Do Adults and Senior Still Need Vaccines?
Vaccines, or shots, are an important part of preventing many serious diseases. People often associate vaccinations with children, but older adults should get the same vaccines as children.
Vaccines are safe and effective ways to prevent certain infections that can lead to severe illness, hospitalization or death. The CDC recommends vaccines for older adults to help protect them from these illnesses.
Flu vaccination is important for all age groups, but it’s especially critical for adults and seniors. The vaccine protects against several types of influenza virus, including the strains that cause the most serious illness and hospitalizations each season.
Vaccines are updated each year to match the viruses that are in circulation. Immunity against the flu virus decreases over time, so annual vaccination is recommended to ensure protection against future infections.
There are several different types of flu vaccines available, including quadrivalent and high-dose. One type is made with an additive called an adjuvant, which triggers a stronger immune response in older adults.
Pneumococcal pneumonia is a serious bacterial infection that can be deadly. The disease is more common among older adults and people with certain health conditions.
The pneumococcal vaccines – PCV13 and PPSV23 – work well against this type of disease, but they cannot prevent all cases. Symptoms of this infection may include fever, chills, cough, and pleuritic pain.
Adults and seniors are at risk for pneumonia when they have a chronic medical condition such as asthma, diabetes, or lung disease. Other factors like smoking and alcohol use also increase the risk.
Vaccines work by making your immune system more likely to fight off bacteria. In addition, they can help protect against invasive diseases. These diseases can cause infections that spread to different parts of the body, including bloodstreams (bacteraemia). Symptoms of invasive pneumococcal disease include fever and headache. Treatment includes antibiotics. If you develop an infection, see your doctor right away. They may recommend oxygen therapy.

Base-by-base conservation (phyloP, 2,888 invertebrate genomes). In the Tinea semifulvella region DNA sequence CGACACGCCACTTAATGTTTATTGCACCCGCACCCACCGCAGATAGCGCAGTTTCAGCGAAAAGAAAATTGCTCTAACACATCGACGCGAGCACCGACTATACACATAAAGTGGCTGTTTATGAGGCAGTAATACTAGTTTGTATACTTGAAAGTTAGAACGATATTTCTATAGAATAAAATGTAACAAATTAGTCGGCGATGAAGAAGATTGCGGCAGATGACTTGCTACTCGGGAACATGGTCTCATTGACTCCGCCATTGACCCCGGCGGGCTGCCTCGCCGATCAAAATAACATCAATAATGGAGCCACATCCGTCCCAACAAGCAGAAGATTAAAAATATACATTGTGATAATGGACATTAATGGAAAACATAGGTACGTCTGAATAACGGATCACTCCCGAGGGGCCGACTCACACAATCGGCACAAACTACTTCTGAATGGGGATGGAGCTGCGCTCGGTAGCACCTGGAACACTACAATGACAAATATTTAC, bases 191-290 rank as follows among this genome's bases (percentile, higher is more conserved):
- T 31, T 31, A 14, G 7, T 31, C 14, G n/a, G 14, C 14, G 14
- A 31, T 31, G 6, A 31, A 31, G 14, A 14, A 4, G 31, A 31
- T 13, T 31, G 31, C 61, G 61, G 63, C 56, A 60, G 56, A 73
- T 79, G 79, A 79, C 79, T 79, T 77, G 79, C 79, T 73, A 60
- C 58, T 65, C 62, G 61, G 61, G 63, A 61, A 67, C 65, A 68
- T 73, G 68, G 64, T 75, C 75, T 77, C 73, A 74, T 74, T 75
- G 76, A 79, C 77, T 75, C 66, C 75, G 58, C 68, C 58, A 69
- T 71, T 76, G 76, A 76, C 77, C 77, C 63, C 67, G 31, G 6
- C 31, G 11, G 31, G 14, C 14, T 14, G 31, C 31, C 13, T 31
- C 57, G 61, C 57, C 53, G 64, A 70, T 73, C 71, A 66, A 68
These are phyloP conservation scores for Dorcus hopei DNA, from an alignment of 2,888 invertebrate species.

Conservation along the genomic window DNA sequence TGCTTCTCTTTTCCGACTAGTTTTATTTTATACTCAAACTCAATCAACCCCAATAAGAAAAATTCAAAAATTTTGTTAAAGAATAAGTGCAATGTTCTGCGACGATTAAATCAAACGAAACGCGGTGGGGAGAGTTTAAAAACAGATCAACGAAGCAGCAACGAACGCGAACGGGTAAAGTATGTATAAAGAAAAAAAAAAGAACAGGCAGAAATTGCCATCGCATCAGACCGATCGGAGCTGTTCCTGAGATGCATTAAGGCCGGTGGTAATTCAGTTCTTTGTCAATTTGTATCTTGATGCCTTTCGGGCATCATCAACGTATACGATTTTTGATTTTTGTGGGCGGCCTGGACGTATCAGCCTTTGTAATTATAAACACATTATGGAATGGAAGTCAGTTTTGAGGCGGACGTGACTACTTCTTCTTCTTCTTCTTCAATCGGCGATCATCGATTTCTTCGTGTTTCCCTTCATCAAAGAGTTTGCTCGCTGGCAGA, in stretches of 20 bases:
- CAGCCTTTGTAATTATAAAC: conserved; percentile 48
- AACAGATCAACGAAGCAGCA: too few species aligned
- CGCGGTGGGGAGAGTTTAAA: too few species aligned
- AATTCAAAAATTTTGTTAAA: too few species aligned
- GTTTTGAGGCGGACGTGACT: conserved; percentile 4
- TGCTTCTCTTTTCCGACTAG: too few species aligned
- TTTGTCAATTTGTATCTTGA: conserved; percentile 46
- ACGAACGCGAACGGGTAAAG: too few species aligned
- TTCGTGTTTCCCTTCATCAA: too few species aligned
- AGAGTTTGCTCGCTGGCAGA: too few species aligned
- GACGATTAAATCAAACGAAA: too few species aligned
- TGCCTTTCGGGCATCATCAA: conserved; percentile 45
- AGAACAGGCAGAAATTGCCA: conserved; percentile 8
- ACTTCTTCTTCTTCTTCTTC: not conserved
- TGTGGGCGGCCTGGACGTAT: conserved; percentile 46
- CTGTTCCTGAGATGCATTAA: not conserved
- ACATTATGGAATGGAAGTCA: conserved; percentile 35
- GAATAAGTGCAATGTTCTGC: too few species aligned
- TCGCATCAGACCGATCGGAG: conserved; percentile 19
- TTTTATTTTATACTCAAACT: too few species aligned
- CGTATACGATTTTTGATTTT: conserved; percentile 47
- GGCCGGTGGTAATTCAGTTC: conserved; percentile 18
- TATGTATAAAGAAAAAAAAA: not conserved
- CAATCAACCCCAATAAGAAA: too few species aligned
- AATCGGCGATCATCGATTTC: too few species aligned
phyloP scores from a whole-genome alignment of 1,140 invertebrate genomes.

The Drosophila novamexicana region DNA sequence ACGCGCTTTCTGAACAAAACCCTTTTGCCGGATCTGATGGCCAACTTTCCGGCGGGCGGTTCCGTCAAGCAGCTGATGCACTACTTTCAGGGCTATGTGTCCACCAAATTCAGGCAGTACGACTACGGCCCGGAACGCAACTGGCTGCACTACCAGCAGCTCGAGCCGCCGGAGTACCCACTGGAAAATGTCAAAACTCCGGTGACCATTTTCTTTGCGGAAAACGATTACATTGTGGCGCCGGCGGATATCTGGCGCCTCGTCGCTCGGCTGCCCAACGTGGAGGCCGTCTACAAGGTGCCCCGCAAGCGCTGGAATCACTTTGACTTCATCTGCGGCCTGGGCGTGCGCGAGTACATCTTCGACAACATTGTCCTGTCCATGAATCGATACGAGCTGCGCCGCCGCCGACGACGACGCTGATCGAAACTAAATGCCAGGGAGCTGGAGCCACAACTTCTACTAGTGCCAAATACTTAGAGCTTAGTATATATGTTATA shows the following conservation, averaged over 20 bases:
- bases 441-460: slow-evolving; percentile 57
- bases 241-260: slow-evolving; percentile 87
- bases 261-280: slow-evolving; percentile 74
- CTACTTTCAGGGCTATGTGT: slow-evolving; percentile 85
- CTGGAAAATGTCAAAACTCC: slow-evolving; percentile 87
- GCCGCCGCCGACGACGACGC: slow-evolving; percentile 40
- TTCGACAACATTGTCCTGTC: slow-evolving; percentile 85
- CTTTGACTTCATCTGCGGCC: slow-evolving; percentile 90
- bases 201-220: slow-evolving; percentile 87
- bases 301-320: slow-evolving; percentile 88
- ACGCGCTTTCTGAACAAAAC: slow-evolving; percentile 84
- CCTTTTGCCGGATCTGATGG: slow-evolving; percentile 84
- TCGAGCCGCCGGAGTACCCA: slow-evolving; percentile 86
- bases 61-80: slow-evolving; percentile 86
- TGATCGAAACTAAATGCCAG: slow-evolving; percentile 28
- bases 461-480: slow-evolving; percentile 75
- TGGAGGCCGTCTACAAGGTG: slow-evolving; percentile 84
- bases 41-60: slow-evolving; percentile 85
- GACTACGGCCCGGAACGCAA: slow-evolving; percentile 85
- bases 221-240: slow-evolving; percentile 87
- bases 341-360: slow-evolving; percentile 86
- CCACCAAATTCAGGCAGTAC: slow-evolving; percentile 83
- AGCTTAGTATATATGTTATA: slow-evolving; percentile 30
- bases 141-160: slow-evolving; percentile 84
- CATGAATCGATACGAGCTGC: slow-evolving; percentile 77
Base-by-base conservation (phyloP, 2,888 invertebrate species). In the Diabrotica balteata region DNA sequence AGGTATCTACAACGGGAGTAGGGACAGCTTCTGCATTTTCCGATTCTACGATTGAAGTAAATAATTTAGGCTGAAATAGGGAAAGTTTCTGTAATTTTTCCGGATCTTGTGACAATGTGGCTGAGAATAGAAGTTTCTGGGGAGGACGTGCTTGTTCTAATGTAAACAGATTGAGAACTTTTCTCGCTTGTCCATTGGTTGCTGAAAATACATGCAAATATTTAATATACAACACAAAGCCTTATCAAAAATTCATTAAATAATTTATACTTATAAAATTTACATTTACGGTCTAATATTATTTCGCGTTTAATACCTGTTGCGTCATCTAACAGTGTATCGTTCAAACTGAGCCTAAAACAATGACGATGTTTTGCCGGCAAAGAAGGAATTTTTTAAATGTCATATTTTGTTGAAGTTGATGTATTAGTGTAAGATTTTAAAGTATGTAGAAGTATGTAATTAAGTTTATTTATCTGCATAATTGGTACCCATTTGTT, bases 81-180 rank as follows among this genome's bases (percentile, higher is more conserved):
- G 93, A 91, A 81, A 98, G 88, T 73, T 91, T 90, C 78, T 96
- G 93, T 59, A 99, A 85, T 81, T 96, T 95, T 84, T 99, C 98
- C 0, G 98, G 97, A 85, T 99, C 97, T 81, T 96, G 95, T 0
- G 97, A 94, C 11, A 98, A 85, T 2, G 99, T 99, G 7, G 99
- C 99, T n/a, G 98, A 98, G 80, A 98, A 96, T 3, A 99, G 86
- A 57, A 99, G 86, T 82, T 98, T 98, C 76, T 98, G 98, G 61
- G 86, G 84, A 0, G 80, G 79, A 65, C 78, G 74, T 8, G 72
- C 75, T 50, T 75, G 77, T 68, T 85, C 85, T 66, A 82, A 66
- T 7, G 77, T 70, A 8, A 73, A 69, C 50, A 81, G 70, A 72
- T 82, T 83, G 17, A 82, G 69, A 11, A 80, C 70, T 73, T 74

Shingrix is a vaccine that’s over 90 percent effective at preventing shingles and long-term nerve pain caused by shingles. The vaccine is recommended by the Centers for Disease Control and Prevention (CDC) and is available at pharmacies and physicians’ offices.
The vaccine works by helping your body create a strong response against the varicella-zoster virus that causes shingles. It’s given in a shot that’s injected into your upper arm.
People usually get a sore arm, redness and swelling at the place where they got the shot, and other side effects. These side effects typically go away on their own after 2 to 3 days.
In clinical trials, the most common side effects of Shingrix were pain and swelling at the injection site, fatigue, muscle pain, a headache, shivering, fever, or stomach pain. Some people had a reaction that prevented them from doing normal activities for a day or two.
The Tdap vaccine, containing tetanus and diphtheria toxoids with acellular pertussis, protects adults and senior citizens from the three diseases that are most likely to cause severe, life-threatening infections. It is one of the most important and effective vaccines available.
It is also a great way to prevent the shingles disease, which can cause a painful rash on the skin and postherpetic neuralgia (PHN), a debilitating nerve pain that is often worse on one side of your body.
Adults and seniors should get a Tdap booster dose every 10 years. They should also receive a Tdap dose if they have had a severe wound or burn.
Booster shots of Tdap and Td are recommended for people who received tetanus and diphtheria vaccines as adolescents, but did not get the combination of the two. They may be administered in any situation where only Td was previously recommended. They should be documented in the patient’s immunization record.